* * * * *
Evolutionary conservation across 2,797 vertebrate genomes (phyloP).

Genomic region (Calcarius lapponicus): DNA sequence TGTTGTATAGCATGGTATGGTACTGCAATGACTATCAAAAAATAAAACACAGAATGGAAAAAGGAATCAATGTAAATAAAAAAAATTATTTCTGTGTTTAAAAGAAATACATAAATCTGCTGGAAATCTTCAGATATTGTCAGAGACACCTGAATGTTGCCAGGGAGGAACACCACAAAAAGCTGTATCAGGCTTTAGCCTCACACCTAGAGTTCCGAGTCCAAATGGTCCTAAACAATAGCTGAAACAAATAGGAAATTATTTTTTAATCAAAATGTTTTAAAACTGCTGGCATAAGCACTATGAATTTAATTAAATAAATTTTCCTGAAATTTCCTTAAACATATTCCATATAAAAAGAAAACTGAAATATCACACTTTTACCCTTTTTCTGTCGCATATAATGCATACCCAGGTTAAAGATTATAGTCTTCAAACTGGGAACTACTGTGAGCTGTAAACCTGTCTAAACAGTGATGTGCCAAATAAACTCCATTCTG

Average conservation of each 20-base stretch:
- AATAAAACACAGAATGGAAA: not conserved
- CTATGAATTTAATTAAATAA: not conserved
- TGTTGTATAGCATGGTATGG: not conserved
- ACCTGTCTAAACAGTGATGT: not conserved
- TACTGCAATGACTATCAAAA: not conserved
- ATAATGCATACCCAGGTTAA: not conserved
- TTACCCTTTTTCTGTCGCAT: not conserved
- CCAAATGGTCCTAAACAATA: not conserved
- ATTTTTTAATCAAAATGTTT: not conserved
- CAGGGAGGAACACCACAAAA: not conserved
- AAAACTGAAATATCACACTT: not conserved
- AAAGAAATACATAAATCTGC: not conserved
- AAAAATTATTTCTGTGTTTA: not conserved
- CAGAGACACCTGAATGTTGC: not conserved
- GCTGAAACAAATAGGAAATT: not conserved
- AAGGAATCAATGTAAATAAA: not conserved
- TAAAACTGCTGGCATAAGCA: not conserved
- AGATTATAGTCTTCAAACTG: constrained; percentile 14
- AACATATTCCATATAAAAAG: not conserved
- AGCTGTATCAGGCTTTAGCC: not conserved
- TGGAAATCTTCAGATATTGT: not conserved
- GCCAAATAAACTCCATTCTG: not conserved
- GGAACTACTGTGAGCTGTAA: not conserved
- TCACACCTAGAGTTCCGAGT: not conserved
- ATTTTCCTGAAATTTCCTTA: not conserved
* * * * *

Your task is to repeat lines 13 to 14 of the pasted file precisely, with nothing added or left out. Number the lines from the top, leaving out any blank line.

- CAGGGAGGAACACCACAAAA: not conserved
- AAAACTGAAATATCACACTT: not conserved